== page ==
“Machete doesn’t text” and neither should you in Robert Rodriguez’s Machete Kills, or you’re sure to miss out on the raucous violence and humor that this film has to offer. Whether you’re a fan of Rodriguez’s prolific work, an admirer of the legend in Danny Trejo, or just in need of an entertaining Grindhouse-style experience, you’re in for a sensational treat.
The sequel to 2010’s Machete combines all the elements that fans witnessed in the Grindhouse double feature with Planet Terror and Death Proof, and of course the excellent cast featured. It’s not Rodriguez’s best work, but it’s a reflection of a filmmaker who rounds up his friends, pours all their thoughts into a melting pot of creativity, and produces a stew of intentionally exaggerated violence.
It’s possible that some movie-goers here will experience an overwhelming amount of campiness. They should also assume the characteristics that construct the Grindhouse genre. I deem this attempt by Robert Rodriguez successful in its own merit. He delivers an independent film vibe accompanied with a $20 million budget. If you’re a prospective audience member who believes this film may be “too campy” or “over-done”, then you may be right, but don’t deny yourself the pleasure of Machete Kills due to a few over-exaggerated lacerations.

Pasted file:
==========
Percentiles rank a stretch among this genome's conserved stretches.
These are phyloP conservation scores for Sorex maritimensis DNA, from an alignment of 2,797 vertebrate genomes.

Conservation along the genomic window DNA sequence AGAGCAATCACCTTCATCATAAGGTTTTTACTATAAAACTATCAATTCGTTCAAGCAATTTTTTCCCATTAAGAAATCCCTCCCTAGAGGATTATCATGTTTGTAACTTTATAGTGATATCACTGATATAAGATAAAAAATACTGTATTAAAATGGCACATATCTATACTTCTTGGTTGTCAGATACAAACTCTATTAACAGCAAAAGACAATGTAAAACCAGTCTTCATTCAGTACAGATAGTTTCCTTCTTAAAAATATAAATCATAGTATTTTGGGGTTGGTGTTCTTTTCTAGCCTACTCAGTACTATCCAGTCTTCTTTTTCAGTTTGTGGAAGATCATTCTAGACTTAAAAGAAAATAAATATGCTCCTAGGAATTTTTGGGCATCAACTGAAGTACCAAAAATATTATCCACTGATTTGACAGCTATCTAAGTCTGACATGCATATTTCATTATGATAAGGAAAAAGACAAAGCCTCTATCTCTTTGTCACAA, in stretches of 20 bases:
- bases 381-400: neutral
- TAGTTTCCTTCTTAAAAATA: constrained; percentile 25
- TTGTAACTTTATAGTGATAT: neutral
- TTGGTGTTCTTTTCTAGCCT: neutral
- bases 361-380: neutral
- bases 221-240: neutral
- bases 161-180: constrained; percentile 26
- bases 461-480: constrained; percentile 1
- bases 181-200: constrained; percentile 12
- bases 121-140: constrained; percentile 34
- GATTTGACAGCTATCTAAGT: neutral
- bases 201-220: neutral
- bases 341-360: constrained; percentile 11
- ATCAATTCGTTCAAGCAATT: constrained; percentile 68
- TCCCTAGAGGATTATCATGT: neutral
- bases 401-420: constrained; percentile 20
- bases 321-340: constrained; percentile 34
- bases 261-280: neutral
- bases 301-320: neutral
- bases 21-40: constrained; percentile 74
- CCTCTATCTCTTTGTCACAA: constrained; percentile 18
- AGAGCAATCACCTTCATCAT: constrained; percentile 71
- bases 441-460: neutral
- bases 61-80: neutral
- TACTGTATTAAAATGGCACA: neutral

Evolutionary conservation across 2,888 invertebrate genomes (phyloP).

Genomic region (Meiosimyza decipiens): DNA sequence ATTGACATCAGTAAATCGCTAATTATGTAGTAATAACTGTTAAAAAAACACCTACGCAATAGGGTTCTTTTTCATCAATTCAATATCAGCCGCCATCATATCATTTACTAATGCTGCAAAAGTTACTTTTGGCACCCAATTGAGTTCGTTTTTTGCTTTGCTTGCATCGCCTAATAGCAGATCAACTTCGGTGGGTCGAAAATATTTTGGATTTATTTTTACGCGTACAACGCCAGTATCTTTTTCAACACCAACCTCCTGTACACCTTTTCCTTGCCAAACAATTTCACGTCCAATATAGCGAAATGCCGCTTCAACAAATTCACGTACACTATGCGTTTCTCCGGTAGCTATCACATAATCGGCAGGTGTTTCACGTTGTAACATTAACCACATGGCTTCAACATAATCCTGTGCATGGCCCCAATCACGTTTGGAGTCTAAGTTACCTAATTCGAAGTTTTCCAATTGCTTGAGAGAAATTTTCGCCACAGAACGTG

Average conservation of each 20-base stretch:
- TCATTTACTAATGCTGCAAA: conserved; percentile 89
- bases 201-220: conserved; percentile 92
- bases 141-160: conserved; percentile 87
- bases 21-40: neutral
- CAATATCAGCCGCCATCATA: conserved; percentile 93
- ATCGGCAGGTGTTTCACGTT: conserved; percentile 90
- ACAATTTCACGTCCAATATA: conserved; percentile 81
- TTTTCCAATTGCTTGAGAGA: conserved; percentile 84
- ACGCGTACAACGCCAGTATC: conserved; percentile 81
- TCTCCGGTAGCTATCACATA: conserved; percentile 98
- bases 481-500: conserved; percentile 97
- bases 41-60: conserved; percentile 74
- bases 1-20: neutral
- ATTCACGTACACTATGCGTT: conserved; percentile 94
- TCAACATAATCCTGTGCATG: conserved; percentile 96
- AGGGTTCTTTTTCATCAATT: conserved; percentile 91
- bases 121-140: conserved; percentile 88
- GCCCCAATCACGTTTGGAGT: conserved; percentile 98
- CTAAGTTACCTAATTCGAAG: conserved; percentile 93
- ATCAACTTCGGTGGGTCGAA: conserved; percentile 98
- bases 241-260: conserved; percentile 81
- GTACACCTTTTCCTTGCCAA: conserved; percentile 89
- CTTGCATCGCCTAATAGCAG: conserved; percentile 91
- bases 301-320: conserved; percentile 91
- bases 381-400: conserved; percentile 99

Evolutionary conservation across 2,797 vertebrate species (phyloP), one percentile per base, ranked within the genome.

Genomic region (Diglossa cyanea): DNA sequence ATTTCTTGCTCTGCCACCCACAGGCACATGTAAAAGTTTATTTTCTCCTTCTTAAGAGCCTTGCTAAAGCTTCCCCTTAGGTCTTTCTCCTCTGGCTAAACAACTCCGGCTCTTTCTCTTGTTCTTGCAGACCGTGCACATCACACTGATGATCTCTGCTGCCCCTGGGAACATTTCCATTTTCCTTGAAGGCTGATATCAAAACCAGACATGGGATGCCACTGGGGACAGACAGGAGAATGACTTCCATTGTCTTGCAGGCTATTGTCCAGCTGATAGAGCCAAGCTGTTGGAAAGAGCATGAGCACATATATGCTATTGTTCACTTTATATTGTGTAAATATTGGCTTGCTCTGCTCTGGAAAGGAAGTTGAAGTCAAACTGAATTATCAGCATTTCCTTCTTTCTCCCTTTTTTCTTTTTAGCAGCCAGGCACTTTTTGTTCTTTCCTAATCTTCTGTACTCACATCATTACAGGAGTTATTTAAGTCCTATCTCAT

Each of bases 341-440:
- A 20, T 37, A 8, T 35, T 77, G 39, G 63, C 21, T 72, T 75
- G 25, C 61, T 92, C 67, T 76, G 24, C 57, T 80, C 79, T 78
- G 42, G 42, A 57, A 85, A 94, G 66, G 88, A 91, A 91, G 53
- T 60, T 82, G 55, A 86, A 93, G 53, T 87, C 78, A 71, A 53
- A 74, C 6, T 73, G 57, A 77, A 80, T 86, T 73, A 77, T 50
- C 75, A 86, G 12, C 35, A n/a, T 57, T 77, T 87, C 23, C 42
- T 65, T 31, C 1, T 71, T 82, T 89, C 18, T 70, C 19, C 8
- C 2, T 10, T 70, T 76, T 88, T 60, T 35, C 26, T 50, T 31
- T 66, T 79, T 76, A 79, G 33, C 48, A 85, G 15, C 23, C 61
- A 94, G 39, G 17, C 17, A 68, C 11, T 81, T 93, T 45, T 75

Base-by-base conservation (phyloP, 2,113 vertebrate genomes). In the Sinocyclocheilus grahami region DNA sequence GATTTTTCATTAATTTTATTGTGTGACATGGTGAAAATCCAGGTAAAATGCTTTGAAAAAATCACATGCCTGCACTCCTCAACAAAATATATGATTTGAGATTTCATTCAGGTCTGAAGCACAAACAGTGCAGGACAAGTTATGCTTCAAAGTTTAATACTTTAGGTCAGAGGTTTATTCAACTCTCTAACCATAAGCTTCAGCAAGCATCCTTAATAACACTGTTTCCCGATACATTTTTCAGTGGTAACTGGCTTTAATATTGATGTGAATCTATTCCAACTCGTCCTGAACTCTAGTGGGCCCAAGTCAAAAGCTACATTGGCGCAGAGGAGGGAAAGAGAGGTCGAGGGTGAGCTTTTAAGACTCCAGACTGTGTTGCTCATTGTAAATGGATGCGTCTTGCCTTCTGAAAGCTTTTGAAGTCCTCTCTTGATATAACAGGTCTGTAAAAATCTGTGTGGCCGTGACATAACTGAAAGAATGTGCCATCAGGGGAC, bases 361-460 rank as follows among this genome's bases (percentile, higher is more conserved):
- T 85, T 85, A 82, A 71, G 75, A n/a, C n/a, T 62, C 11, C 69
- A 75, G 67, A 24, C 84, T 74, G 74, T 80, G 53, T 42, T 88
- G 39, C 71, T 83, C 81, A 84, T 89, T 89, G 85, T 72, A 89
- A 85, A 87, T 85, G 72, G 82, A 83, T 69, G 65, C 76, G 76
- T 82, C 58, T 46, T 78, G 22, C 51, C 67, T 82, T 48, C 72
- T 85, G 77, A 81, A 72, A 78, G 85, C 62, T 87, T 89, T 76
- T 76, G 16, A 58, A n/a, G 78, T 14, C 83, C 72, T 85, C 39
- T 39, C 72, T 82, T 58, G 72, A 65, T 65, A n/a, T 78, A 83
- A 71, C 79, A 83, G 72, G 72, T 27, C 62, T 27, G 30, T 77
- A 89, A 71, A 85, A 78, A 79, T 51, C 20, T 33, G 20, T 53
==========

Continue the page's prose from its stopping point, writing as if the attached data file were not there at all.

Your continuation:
The story opens with Machete beckoned by the President of the U.S.A. (Carlos Estevez) to track down a Mexican revolutionary to thwart a potential attack on the White House. As soon as Machete agrees to the mission a giant target plants itself on his back. Everyone appears to want him dead. There may be a lucrative bounty attached, but that doesn’t stop Machete from rising to the occasion, and assuming the role of the legend that everyone he encounters has heard plenty of times.
Aside from the violence that only Robert Rodriguez’s inner teenager could drum up, the film’s structure represents displays of technical proficiency. The smash-cut style of editing provides a nostalgic Grindhouse genre vibe. Older audiences are able to bridge their experiences from their Grindhouse yesteryears with a modern day big-budget. The younger audiences who are both unfamiliar and familiar with Rodriguez’s work can appreciate his effort here, as the film caters to a modern filmic pace that they are accustomed to.
All in all, Machete Kills has my vote for a film worth attending this weekend. Audiences will enjoy themselves as long as they stay true to their expectations. So, strap yourself in. It’s about to get interesting.
Machete Kills opens today in Philly theaters.